For example, a smiley is a piercing that my parents found seriously gross. But after several rather tame ear and navel piercings, the less crazy it seemed when I came home with my frenulum pierced one day.

It's basically getting them to accept your style slowly, and it will be less of a shock when you get something considered "extreme" like a facial piercing or stretched ears. Having multiple smaller piercings will also let your parents see that you can have many piercings and still look presentable, and also that you're good at taking care of them, so they should be more open to the idea of you getting more. It also shows your good taste in jewelry when you have a large number of piercings and still don't look like "a freaky mess," so they will trust your judgement when you want to keep getting more.

But, there's an alternative approach...

5: Start Big, then Go Small

Starting with basic piercings then slowly getting to the more extreme side of things is a way of letting your parents slowly get into your style without seeing it as crazy as they used to see it. Exposure to more conventional piercings on you takes away the "oomph" when you finally get something bizarre.

But if you don't have the patience for this technique, and what you do have instead is a huge set of balls—just go straight for the kill. Get the most extreme piercing you want! Whether "extreme" to you means something with a large gauge, or a facial piercing, or a dermal piercing, just go for it!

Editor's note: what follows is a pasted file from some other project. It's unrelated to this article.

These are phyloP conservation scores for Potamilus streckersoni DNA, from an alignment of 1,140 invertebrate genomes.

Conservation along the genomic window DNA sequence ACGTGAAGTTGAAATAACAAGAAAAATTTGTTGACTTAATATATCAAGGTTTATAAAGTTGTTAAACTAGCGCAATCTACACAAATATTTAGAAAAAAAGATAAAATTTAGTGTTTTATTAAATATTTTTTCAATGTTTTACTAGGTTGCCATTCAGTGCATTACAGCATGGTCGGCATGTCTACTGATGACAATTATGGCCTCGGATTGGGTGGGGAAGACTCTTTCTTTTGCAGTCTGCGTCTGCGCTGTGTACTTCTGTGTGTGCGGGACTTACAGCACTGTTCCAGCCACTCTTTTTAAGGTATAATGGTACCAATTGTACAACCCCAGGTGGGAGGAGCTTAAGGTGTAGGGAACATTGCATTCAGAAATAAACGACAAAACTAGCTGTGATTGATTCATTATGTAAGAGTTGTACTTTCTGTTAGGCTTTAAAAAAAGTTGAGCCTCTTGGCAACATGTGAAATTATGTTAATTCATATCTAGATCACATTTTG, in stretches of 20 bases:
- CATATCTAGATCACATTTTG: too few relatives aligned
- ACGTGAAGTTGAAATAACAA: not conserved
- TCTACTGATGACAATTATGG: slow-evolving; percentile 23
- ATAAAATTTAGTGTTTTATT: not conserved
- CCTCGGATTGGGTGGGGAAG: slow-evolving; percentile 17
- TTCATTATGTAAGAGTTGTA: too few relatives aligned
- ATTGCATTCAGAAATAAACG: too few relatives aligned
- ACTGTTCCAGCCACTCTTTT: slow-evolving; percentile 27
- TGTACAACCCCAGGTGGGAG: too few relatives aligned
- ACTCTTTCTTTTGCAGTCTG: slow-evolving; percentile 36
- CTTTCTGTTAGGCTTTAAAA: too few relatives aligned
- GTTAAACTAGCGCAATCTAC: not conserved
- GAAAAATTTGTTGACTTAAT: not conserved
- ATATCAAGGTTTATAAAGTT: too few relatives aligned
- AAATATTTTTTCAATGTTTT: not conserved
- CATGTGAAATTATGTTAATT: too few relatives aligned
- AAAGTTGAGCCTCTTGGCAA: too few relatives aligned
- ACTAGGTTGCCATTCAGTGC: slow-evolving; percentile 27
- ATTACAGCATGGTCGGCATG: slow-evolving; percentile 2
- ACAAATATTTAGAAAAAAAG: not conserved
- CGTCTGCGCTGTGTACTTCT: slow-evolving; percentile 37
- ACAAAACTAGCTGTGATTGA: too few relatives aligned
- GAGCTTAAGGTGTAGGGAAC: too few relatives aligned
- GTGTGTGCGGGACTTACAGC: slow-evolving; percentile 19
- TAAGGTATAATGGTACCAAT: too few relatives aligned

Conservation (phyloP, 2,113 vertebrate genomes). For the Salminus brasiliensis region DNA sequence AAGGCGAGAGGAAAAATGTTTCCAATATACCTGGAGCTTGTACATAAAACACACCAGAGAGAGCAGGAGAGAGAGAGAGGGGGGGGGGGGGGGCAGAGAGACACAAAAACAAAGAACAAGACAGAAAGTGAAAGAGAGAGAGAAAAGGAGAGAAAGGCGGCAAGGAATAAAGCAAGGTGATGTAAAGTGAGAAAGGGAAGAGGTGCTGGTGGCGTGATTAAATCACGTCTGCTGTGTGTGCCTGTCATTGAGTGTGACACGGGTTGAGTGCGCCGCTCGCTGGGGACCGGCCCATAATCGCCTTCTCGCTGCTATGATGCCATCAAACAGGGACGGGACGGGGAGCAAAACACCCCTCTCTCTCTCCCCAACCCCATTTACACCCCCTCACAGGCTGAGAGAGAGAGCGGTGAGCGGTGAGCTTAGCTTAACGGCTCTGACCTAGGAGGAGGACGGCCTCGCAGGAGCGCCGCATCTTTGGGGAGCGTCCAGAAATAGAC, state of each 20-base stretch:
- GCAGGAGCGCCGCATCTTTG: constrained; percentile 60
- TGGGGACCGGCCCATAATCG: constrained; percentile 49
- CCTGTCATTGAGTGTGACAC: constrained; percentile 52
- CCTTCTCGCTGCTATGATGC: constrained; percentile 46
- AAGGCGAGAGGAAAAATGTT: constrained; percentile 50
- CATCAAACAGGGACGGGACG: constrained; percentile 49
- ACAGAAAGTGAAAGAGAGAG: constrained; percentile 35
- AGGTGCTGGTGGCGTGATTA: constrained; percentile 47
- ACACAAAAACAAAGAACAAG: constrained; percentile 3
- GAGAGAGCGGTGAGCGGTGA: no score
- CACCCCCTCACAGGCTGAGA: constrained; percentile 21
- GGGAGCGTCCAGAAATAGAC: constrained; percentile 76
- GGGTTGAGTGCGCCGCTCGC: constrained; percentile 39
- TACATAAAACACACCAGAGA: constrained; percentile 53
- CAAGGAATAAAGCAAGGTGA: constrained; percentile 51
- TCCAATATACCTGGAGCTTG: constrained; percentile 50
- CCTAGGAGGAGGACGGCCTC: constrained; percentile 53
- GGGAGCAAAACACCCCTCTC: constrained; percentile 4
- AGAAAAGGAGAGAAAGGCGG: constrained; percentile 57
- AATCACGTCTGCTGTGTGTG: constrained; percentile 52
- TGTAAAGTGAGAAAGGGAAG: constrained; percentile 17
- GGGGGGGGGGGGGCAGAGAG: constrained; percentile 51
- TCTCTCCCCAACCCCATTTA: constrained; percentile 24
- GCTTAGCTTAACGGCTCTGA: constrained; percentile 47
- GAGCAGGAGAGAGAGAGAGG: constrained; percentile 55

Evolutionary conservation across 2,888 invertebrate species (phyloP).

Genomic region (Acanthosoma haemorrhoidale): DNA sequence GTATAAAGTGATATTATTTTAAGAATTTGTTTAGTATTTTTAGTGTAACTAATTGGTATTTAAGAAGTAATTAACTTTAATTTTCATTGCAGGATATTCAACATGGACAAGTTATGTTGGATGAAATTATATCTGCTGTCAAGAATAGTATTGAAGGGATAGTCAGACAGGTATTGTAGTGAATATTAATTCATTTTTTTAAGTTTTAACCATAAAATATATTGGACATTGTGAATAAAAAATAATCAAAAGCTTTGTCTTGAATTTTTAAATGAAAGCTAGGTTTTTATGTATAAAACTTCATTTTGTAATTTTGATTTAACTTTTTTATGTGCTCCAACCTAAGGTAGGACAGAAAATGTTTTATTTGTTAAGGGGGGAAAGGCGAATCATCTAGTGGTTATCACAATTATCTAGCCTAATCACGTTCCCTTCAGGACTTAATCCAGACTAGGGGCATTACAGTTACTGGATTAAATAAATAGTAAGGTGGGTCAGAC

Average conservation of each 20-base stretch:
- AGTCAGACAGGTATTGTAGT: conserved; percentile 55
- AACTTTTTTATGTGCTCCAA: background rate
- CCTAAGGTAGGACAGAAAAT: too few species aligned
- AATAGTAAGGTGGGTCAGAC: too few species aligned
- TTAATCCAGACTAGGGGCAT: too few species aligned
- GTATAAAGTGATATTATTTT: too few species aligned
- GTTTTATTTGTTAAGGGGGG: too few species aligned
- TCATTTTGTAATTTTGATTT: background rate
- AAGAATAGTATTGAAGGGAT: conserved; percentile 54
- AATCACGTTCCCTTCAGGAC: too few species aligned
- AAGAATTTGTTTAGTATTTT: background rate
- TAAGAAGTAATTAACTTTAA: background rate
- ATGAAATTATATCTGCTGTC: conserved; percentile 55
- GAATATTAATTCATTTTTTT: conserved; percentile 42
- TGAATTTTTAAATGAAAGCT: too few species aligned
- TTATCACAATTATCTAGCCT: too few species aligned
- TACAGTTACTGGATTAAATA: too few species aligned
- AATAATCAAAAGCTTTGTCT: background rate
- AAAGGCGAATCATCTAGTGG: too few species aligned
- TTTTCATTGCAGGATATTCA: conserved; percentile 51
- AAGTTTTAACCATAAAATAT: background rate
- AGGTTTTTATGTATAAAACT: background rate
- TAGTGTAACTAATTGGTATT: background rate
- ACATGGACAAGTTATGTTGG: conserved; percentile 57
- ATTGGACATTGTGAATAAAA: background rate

Your parents will hate it, but if you get the craziest thing you can think of, they're no longer going to be phased by anything else that you might want pierced.

I mean, if you come home with a piercing that your parents really hate, are they going to care when one day you consider getting a little baby ear piercing? Probably not.

Obviously this example is extreme, but think about it—they really won't feel the need to stop you getting a lobe piercing if you have a split tongue and an implant in your head.

Summary

1) Do something to deserve a piercing—get on your parents' good side. Show them what you can achieve!

2) Show them that not all piercings are bold. Make sure they know they can be hidden, not all of them leave visible scarring, and that employers don't have to see them!

3) Show them gorgeous examples of what you want, even if this isn't the look you go for once you're actually pierced!

4) Slowly go from tame piercings to the more extreme. Exposure to multiple mainstream piercings will make it less shocking when you want something a little different!

5) Or just go the opposite direction, from extreme to tame—a crazy piercing will make it literally unnoticeable when you want something basic!

These were my five tips on getting your parents to allow you piercings! It worked for me, and hopefully you, too! Happy piercing!